Spring Budget: Headlines and Key Points

March 20, 2023 12:47 pm Published by

Spring Budget 2023On Wednesday last week, the Chancellor of the Exchequer, the Rt Hon Jeremy Hunt MP, delivered his long-awaited Spring Budget speech. His stated underlying aim is to keep the economy and household finances stable.

The Budget set out a number of tax measures designed to drive enterprise through boosting investment, support employment by incentivising work and spread the benefits of economic growth across all sectors of the economy. The Chancellor also announced a range of administrative changes to make it easier for small businesses to interact with the tax system along with planned consultations to pave the way for future reform.

Further information on all of the measures announced can be found here, however, we have pulled together some of the key highlights and their impact for individuals, the self-employed and businesses in this blog.

Personal Tax

  • Personal tax allowances: remains frozen at £12,570 and the basic rate band at £37,700 until 5 April 2028. This freeze also applies to the thresholds for National Insurance contributions and Inheritance Tax. There will be a cut in the threshold at which the 45% additional rate of income tax applies from £150,000 per year to £125,140.


  • Pensions Life Time Allowance (LTA) and increase to the Annual Allowance: Abolishment of the LTA (limit of savings over £1.07m) and an increase in the Annual Allowance, the annual limit on tax-relieved pension savings, from £40,000 to £60,000. These changes which take effect from April 2023 however are only going to impact a small percentage of the overall population.


  • Dividend tax: Dividend threshold to drop from £2,000 to £1,000 next year, then to £500 from April 2024. This reduction in the dividend allowance to £500 will mean that people who have never completed a tax return before will need to register and complete a tax return to pay this additional tax.


  • Capital Gains Tax (CGT): allowance halved in 2023-2024 from £12,300 to £6,000 then lowers to £3,000 from April 2024 (as announced in 2022 budget statement). Tighter rules will be introduced around reporting and disclosure of disposal of assets to HMRC to allow them time to assess tax due on such capital gains.

Business Tax

  • Corporation Tax rate changes: will increase from 19% to 25% from April 2023. This increase will hit businesses with profits of more than £250,000. Companies with profits of between £50,000 and £250,000 will get some relief. For smaller businesses making profits of less than £50,000 there will be no change. · Capital allowances – full expensing: the government is introducing full-expensing which will allow companies to claim 100% of the cost of certain plant and machinery against profits in the year of expenditure, effective from 1 April 2023 to 31 March 2026. Be aware that this allowance has exclusions such as cars and items classed as integral features within buildings.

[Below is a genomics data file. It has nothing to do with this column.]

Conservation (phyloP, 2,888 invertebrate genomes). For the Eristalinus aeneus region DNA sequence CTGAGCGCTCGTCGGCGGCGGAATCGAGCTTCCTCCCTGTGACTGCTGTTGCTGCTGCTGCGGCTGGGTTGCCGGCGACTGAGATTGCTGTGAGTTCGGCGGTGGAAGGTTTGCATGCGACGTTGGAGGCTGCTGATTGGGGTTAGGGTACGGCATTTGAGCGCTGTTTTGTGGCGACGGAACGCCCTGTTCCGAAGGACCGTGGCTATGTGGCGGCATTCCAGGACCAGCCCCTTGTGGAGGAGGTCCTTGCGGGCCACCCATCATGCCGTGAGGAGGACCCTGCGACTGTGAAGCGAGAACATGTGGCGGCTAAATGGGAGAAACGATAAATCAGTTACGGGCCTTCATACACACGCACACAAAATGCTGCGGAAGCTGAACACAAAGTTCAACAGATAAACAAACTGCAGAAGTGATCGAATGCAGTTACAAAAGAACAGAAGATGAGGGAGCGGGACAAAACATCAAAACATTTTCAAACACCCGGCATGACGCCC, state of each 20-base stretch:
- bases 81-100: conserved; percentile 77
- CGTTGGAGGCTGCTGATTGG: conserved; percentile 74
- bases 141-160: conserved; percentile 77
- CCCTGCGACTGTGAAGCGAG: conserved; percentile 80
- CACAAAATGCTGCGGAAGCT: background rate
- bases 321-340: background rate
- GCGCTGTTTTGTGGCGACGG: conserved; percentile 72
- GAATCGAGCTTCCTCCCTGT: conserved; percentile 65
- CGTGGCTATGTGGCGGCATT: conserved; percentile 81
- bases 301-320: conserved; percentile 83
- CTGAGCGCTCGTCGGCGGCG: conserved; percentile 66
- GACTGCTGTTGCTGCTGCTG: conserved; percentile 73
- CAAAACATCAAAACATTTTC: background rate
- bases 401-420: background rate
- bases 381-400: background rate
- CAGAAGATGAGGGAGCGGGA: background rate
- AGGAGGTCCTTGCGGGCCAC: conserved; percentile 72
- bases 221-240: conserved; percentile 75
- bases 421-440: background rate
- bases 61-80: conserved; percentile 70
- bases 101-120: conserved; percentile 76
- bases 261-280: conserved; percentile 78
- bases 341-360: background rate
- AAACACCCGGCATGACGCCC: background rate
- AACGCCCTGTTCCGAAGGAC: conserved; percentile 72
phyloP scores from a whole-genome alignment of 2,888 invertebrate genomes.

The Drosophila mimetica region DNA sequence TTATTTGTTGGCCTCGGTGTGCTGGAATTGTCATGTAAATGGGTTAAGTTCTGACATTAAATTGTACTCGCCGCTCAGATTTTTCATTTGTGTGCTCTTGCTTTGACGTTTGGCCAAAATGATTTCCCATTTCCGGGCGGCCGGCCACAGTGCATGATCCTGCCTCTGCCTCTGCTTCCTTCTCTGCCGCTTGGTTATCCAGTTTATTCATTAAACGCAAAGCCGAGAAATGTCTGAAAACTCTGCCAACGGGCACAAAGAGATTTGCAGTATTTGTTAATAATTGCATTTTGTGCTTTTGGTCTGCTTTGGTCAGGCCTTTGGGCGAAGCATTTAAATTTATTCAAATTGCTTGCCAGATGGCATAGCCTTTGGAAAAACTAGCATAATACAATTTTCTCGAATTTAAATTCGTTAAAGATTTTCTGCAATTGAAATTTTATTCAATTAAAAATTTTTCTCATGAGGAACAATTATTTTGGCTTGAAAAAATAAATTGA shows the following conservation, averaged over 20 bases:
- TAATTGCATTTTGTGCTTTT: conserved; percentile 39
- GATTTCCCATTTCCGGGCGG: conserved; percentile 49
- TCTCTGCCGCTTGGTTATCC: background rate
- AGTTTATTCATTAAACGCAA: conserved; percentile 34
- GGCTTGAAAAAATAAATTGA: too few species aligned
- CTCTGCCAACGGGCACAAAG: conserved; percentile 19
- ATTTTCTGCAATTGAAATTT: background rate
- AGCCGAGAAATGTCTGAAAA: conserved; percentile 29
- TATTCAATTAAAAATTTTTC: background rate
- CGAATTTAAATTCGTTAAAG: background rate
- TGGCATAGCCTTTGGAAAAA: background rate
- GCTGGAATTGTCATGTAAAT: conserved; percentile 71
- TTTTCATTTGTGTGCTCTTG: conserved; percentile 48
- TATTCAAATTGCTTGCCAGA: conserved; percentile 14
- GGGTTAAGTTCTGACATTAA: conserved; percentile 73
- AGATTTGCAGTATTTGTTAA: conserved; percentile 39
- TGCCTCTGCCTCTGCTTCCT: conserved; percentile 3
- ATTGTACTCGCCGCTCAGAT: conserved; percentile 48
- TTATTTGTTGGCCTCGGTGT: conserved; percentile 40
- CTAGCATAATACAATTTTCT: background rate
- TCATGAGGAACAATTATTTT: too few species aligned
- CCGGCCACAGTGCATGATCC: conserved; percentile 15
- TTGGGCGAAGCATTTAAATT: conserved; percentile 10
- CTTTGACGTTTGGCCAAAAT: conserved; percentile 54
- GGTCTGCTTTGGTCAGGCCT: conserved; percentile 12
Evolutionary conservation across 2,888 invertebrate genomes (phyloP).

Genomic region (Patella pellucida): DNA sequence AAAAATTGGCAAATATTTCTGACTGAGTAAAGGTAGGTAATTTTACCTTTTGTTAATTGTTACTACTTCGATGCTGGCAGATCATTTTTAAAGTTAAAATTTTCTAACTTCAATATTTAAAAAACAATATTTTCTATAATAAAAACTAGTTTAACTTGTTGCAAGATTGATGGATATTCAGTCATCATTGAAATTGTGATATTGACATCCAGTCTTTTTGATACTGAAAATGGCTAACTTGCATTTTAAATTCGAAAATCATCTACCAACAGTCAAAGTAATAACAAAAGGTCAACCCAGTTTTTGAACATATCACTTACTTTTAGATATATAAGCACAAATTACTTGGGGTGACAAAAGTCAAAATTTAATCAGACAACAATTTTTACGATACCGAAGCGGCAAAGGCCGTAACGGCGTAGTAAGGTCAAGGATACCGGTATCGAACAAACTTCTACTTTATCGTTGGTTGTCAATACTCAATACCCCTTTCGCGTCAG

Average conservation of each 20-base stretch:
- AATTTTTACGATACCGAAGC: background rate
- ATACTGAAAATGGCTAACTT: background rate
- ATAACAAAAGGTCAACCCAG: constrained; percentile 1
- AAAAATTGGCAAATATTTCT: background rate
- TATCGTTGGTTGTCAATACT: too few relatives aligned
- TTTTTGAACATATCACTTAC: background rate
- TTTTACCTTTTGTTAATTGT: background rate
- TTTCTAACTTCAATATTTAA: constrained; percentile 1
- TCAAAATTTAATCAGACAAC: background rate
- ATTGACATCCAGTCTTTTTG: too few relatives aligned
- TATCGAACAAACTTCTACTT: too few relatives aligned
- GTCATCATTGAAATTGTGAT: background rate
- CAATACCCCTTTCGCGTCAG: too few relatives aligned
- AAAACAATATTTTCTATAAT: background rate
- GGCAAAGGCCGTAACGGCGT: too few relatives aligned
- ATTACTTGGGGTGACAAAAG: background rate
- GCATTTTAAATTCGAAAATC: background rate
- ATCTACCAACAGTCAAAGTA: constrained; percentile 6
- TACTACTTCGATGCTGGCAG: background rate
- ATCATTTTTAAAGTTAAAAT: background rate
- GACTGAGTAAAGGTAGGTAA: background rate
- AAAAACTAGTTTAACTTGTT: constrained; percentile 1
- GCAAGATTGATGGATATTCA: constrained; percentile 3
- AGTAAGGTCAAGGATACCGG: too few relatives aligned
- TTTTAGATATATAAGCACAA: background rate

• Additional tax relief for R&D intensive SMEs: from 1 April 2023 an increased tax credit of 14.5% will be available for SMEs that are R&D intensive. An R&D intensive company is one with a qualifying expenditure to total (tax adjusted) expenditure (intensity) ratio of 40% or more.

Indirect Tax

  • Fuel Duty: frozen. Normally fuel duty increases by inflation each year. However, the cut in the rates of Fuel Duty introduced at Spring Statement in March 2022 will be extended for a further 12 months.


  • Alcohol Duty: the government will legislate in the Spring Finance Bill 2023 for a new structure for alcohol duty. Duty rates under the revised structure on all alcoholic products produced in, or imported into, the UK are being increased in line with the Retail Price Index (RPI).


  • Childcare: parents of children aged nine months to three years will be offered 30 hours a week of free childcare in term time – as long as both parents are working at least 16 hours a week. The change will be phased in gradually until fully implemented by September 2025.

Other areas

  • Energy: the energy bill price cap increase is going ahead in April. This means businesses will receive a discount on wholesale prices of gas and electricity rather than a fixed price. There is also an extension of the household energy support scheme to June 2023. The Energy Price Guarantee will be kept at £2,500 for an additional three months from April to June, saving a typical household c. £160.


  • Back to Work Incentives: the introduction of new ‘returnerships’ providing flexible skills training for the over-50s, which takes account of previous experience. This new programme will run alongside existing skills boot camps and sector-based work academies.

What will be the impact on my business?

Whilst the Spring Budget has been welcomed by many for the incentives introduced, small businesses will continue to feel the burden, in particular with the cost of energy continuing to be the biggest threat to them.  If you need help to understand how changes announced in the Spring Budget will impact your business and want support to plan for them, please get in touch.

At First Call Ffinancials we provide cost-effective, professional accountancy advice to small businesses across a range of sectors.


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This post was written by Steph Roffey

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